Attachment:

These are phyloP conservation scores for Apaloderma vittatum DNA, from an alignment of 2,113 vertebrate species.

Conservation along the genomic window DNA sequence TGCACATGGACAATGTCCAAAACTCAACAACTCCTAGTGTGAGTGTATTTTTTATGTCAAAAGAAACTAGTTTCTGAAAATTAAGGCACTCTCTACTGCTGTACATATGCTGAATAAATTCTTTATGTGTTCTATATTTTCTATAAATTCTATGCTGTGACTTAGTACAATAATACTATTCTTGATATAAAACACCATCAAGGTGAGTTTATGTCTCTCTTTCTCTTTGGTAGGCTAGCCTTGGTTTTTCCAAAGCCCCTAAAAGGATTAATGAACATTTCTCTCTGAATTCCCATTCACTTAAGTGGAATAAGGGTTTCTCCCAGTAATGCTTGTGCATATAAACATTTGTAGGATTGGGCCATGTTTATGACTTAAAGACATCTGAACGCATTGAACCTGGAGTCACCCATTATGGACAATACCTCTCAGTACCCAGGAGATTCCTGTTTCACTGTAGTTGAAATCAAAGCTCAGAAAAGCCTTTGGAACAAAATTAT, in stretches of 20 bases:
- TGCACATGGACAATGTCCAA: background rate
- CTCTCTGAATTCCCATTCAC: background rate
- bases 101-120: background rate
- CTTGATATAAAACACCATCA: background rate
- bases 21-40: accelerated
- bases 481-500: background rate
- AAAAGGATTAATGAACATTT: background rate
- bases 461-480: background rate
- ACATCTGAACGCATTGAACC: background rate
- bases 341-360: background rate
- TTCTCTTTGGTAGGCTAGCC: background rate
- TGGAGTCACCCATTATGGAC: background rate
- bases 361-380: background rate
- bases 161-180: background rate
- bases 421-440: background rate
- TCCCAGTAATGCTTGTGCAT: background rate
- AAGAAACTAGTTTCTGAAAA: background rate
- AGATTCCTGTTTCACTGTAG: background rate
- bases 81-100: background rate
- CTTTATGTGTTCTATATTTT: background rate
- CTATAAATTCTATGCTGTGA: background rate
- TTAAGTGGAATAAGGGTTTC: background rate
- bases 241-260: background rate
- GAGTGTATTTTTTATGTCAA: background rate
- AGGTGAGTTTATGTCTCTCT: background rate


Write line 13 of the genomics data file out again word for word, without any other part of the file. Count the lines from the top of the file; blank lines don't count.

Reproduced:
- TTCTCTTTGGTAGGCTAGCC: background rate